Griffith research projects awarded ARC grants

Education Minister Christopher Pyne speaking at a lectern
The Federal Minister for Education, The Honourable Christopher Pyne MP

Seven Griffith University research projects have secured grants totalling more than $2.33 million under the Australian Research Council Linkage Projects scheme.

The grants for projects commencing in 2014 were announced today (June 27) by the Federal Minister for Education, The Honourable Christopher Pyne MP.

Among 251 recipients awarded a total of more than $88 million, Griffith received$2,333,055, a 57.5 per cent increase on last year.

Mr Pyne said outcomes identified through the research projects would inspire innovation, adding that collaboration and co-investment in quality research was fundamental to a prosperous future.

“It is critical we have opportunities for our researchers to work together with industry and business, who hold the knowledge and are often the end-users or commercialisers of the innovations that flow from research,” he said.

Griffith University Vice Chancellor Professor Ian O’Connor congratulated the successful research teams.

The seven projects to be administered by Griffith University are as follows:

Anthropology (Dr Michael Westaway, Dr Duncan Wright, Professor David Lambert, Professor Adrian Miller, Professor Brian Fry, Dr Margaret Clegg, Professor Mark Collard, Dr Subashchandran Sankarasubramanian, Dr Ruigiang Li, Professor Eske Willerslev, Mr Nicholas Hadnutt)

The largest of the Griffith grants, totalling $740,880 to be allocated during 2014-17, this project is centred on the repatriation of Aboriginal and Torres Strait Islander remains. Researchers aim to use advances in the fields of ancient DNA, isotope analysis and craniometrics to resolve the provenance of 113 trophy skulls from the Torres Strait Islands.

Curriculum and Pedagogy (Associate Professor Tim Mavin, Professor Wolff-Michael Roth, Captain Ian Munro, Captain Gregory Wallace, Commander Benjamin Cook)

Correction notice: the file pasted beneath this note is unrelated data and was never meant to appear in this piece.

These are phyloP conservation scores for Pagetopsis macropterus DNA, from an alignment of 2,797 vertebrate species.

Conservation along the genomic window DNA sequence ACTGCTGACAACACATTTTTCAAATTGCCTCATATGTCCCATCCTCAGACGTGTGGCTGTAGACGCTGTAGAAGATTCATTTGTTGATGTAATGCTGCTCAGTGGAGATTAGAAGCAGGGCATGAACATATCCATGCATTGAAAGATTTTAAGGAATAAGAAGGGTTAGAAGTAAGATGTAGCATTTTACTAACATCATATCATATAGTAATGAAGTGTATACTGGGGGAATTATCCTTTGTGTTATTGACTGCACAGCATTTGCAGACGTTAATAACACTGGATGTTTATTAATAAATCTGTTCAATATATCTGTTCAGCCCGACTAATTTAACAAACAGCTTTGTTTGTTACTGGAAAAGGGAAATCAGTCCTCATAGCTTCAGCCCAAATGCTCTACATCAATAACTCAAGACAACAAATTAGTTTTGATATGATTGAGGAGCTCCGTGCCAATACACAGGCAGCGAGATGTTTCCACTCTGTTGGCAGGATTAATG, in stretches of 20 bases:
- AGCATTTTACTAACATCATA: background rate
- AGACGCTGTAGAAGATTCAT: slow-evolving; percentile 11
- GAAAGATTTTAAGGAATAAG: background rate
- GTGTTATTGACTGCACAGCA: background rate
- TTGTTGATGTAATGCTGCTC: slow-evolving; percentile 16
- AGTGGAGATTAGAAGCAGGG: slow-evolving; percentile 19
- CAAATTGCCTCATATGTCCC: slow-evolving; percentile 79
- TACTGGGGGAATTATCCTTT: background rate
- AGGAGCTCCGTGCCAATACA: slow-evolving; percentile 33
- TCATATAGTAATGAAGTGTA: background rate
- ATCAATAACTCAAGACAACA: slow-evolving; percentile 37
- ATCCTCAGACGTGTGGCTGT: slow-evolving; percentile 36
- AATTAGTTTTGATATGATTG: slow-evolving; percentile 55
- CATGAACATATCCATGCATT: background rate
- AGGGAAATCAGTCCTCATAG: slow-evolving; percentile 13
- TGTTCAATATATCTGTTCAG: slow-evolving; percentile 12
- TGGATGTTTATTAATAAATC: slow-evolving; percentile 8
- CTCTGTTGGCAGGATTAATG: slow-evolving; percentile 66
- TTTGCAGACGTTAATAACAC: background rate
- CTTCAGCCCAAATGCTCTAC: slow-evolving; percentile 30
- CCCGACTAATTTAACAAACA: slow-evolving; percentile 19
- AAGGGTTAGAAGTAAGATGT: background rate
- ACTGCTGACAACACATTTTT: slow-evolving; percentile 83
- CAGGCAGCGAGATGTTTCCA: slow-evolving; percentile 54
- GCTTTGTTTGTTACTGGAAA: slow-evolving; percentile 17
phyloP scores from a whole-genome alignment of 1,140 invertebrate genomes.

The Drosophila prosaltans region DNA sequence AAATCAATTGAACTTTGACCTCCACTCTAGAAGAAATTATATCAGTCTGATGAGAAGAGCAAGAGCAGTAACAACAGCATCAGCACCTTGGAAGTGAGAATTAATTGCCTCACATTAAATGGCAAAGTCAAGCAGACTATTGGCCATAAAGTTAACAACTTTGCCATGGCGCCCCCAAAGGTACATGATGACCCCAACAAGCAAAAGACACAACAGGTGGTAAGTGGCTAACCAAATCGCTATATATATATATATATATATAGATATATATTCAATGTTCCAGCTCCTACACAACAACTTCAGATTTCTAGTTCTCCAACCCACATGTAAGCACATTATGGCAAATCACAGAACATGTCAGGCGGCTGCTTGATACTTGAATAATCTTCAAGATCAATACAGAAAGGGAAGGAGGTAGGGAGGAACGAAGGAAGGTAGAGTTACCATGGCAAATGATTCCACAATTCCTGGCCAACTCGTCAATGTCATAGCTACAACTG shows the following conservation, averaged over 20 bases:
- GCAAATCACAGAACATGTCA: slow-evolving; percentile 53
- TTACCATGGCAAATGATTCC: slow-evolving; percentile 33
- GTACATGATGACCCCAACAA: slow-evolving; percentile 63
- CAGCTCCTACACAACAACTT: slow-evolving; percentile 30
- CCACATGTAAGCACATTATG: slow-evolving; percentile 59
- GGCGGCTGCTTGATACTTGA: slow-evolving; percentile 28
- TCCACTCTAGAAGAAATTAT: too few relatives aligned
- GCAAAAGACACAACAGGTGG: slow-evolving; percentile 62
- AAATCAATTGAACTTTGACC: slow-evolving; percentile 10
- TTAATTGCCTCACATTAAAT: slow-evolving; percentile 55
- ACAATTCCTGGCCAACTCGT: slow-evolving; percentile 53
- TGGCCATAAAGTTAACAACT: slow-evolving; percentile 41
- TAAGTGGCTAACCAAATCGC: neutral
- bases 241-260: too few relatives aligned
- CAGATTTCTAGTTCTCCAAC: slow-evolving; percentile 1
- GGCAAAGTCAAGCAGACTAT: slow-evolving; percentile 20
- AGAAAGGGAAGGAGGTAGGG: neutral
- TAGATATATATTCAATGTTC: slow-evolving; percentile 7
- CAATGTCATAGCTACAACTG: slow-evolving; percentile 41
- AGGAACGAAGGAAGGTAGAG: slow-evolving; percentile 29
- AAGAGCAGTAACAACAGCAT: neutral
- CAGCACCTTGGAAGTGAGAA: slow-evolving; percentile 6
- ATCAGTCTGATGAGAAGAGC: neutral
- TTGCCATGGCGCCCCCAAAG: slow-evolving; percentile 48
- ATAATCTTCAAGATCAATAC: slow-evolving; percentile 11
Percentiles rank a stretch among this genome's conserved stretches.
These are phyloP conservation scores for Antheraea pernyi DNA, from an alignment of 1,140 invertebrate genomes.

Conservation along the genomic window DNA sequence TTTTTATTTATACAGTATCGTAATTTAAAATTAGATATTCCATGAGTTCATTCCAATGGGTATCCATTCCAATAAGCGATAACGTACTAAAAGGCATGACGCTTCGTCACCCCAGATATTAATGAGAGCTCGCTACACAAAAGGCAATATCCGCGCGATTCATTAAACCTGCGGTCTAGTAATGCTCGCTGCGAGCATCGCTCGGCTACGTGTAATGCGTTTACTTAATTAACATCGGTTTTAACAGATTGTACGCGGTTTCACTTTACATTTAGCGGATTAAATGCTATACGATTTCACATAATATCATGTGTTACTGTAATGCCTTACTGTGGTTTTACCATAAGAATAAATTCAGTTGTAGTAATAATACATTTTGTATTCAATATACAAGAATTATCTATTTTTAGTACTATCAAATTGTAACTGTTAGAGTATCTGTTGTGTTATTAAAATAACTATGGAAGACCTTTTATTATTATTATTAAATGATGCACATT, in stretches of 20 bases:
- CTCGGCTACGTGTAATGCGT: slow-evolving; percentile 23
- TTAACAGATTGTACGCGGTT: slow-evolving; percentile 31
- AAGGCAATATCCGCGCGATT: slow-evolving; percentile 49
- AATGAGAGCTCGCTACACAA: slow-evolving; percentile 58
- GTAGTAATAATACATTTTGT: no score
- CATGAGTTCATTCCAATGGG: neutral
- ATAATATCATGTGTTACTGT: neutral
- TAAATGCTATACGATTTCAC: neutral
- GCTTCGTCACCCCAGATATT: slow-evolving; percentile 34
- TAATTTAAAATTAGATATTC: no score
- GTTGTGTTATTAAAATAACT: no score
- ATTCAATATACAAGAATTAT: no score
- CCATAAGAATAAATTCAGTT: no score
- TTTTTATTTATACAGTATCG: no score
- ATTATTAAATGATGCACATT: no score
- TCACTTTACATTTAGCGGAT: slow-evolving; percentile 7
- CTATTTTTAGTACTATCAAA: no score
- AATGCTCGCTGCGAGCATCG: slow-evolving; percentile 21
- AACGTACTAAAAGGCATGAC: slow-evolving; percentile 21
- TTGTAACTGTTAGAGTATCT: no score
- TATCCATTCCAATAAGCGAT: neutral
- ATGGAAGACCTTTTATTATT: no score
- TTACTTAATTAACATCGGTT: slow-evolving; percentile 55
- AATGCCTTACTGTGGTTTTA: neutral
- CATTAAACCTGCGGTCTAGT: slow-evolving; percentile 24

This study aims to follow two cohorts of pilots at critical stages in their careers – new pilots entering an airline and first officers seeking promotion to Captain. The project aims to fill a gap in research on pilot training through closely observed investigation into how pilots learn to fly, creating innovations in pilot training with applicability to other complex work environments. It will receive $190,000 for 2014-17.

Urban and Regional Planning (Associate Professor Heidi Muenchberger, Professor Elizabeth Kendall, Dr Jennifer Whitty, Mr Colin Wilson, Dr Natalie Spearing, Dr Dianne Smith, Dr Clare Townsend)

Researchers contend that disability housing is problematic largely because stakeholders find it difficult to agree on priorities while incorporating consumer needs and wants. This project seeks to develop a systematic approach to improving multi-stakeholder decision-making that can increase the reliability of decisions and improve consumer outcomes. The project will receive $230,400 for 2014-17.

Urban and Regional Planning (Associate Professor Rodney Stewart, Professor Poh-Ling Tan, Dr Kelly Fielding, Professor Adrian Miller, Ms Nerida Beard, Mr Garry Peach, Ms Madeleine Jenkins, Ms Pamela McDowell)

Receiving $241,366 for 2014-17, this project uses a novel and unobtrusive smart metering system – aligned with culturally appropriate consultation with Aboriginal and Torres Strait Islander communities – to reveal patterns of household water and water related-energy consumption. Researchers aim to identify effective behavioural and technological water and energy efficiency strategies in three remote communities in Queensland, Northern Territory and Western Australia.

Ecological Applications (Associate Professor Fran Sheldon, Professor Jonathon Olley, Dr Morag Stewart, Associate Professor Ian Rutherford, Professor Christer Nilsson, Dr Joanne Burton)

With degraded waterways anticipated to cost billions of dollars nationally and $500 million in Queensland alone, this project aims to link fluvial disturbance with the capacity for effective riparian restoration in subtropical river systems at a local, reach and whole of catchment scale. Receiving $435,000 for 2014-17, researchers aim to develop decision-support tools and methods for industry partners to invest in catchment-scale restoration activities to manage risks to drinking water quality and aquatic ecosystem health from riverbank erosion.

Atom, Molecular, Nuclear, Particle and Plasma Physics (Associate Professor Joan Vaccaro, Dr Luke Uribarri, Associate Professor Kimberley Hall, Professor Stephen Barnett)

Allocated $255,409 for 2014-17, this project aims to develop a device capable of converting waste heat into useful energy. A recent breakthrough discovery of a new way to erase information is intended to allow the device to operate using a battery that contains low entropy rather than energy. Researchers aim to seed a new technology that has the potential to revolutionise the way energy is harnessed and used.

Optical Physics (ProfessorDavid Kielpinski, Dr Luke Uribarri, Dr Damien Hicks)

This project aims to develop a new generation of bright, laser-like X-ray sources for laboratory use. It will receive $240,000 for 2014-16.